Ahead of Matt Reeves' Batman film, a look at actors who played the Dark Knight on screen
A look back at eight actors who've donned the Batsuit—and how fans and critics reacted to their performances in the Batman franchise.
Batman is one of the most beloved superheroes of all time. The Caped Crusader has been portrayed by more actors than any other superhero in film history. While most portrayals lasted for just one film, some actors have made a lasting impression with their act. Every time anything related to the Batman is announced, the internet goes into a complete meltdown.
On Friday, it was reported that actors Robert Pattinson and Nicholas Hoult are the top contenders for the role of Batman in Matt Reeves' upcoming directorial, according. Though, there has been no official word from Warner Bros yet, Variety states that Pattinson is the frontrunner and currently in negotiations. The reports comes months after Ben Affleck announced that he would no longer be playing the Caped Crusader and tweeted that he is excited to see Reeves' vision of the film "come to life".
Hence, before Matt Reeves' upcoming take on the Dark Knight takes shape, let’s take a look at the men who have been Batman so far:
Lewis Wilson was the first and youngest actor ever to play the adult Batman, and also the least successful. At the age of 23, he appeared in the 15-part 1943 Columbia serial. Critics complained about everything from his physique to his accent while he played the Gotham protector. After Batman, Wilson's career went nowhere and he eventually disappeared from the celluloid business. Wilson passed away in 2000.
Robert Lowery took over the role in the 1949 follow-up serial, Batman And Robin. Though Lowery never played Batman in another movie, he did get to wear the cape once more during his guest-appearance in an episode of The Adventures of Superman in 1956.
Adam West's Bruce Wayne performance had fans divided: Either they loved his campy portrayal or hated it. West played the Caped Crusader from 1966 through 1968 in the Batman television series in addition to a film spin-off and several animated series. West was known for his effortless, almost deadpan delivery of outlandish and hilarious lines, gifting his version of the character sincerity. For most fans, his version of Bruce Wayne is the most trustworthy of all. West passed away in 2017, leaving his immortal Bat legacy behind.
Michael Keaton's casting in the 1989 Tim Burton Batman film caused such controversy that 50,000 protest letters were sent to Warner Brothers’s offices. However, Keaton's version of Bruce Wayne established Batman in a post-West world, rooting him in a more brooding, angry and gothic surrounding while remaining likeable. Keaton witnessed a career revival, thanks to the spectacular Birdman, and as the villainous, winged Vulture in Spider-Man: Homecoming.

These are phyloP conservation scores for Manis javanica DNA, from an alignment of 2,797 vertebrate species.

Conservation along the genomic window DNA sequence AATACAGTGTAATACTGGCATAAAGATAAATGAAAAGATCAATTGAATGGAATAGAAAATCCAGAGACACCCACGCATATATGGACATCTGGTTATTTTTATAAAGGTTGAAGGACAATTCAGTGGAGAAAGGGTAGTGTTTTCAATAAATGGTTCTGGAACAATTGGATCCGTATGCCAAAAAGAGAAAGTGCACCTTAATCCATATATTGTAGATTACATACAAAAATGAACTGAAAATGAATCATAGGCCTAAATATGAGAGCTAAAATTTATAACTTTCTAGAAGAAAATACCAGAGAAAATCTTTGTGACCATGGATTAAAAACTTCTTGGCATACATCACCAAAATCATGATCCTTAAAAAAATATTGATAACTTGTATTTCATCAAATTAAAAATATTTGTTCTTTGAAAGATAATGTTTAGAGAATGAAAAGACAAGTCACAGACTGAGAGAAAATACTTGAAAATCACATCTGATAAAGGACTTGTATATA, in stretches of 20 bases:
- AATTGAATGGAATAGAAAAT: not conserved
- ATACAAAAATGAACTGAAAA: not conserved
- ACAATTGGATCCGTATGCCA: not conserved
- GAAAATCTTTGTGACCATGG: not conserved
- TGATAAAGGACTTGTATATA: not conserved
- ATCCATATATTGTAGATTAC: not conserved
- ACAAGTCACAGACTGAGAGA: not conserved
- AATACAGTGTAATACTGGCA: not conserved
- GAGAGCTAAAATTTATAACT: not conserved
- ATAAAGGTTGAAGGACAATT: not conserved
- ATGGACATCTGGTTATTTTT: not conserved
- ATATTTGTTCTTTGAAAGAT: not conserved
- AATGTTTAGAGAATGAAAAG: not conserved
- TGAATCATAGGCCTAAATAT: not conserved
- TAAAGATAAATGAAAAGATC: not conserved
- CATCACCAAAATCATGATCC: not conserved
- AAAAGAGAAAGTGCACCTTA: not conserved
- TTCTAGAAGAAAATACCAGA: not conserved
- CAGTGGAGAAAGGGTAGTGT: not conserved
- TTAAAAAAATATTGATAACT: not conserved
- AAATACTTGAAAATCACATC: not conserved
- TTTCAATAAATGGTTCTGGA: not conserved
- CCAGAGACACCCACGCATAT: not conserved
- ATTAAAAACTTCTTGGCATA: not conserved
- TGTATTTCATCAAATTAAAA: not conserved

Val Kilmer put on the suit in 1995 when the Batman franchise was handed over to director Joel Schumacher. Kilmer's portrayal of the Caped Crusader was restricted to professionalism, boss-like attitude, and a smiling face despite his clear annoyance. However, Kilmer was criticised for his performance as it lacked the intensity and sadness of the character.
Starring in the second Joel Schumacher entry to the franchise, George Clooney's Batman was probably the most ill-received portrayal. Largely vacant and unenthusiastic, Clooney floated through the film in his infamous Bat outfit only to be criticised for a lack of stoicism. It was the worst box-office performer of the modern Batman movies and Clooney once joked that he almost killed the series.
Christian Bale has become the first man to have played Bruce Wayne and his alter-ego more than twice on the silver screen. Having directed by the accomplished director Christopher Nolan, Bale’s rendition of the famous DC hero was one rooted in trauma. With some of the most quotable lines of all time and a voice people still mimic to this day, Bale’s Batman has became a pop culture icon.
Ben Affleck has clocked the most big screen appearances as the Bat (joint with Christian Bale) having starred in three movies: Batman v Superman: Dawn of Justice (2016), Suicide Squad (2016) and Justice League (2017). The actor was highly praised for his of portrayal of the billionaire playboy, but what people found equally impressive was his show of the hero's gruff, no-nonsense personality. However, for most critics, his characterisation lacked the altruistic heroism and drive.
The film shows that creating a multiverse doesn’t require sky-high VFX budgets, star cameos and huge sets. All one needs are a laundromat, an IRS office and the conviction to tell a story on human struggle.
RRR had already managed to get foreign audiences and critics to talk about it. The battle was half won and the film had already been noticed. Why, then, FFI didn’t choose it as the official entry is a mystery?
In Nope, Peele posits this age of smartphones, social media and surveillance states has warped how we respond to trauma. Instead of processing it through therapeutic outlets, we flatten it into consumable spectacles.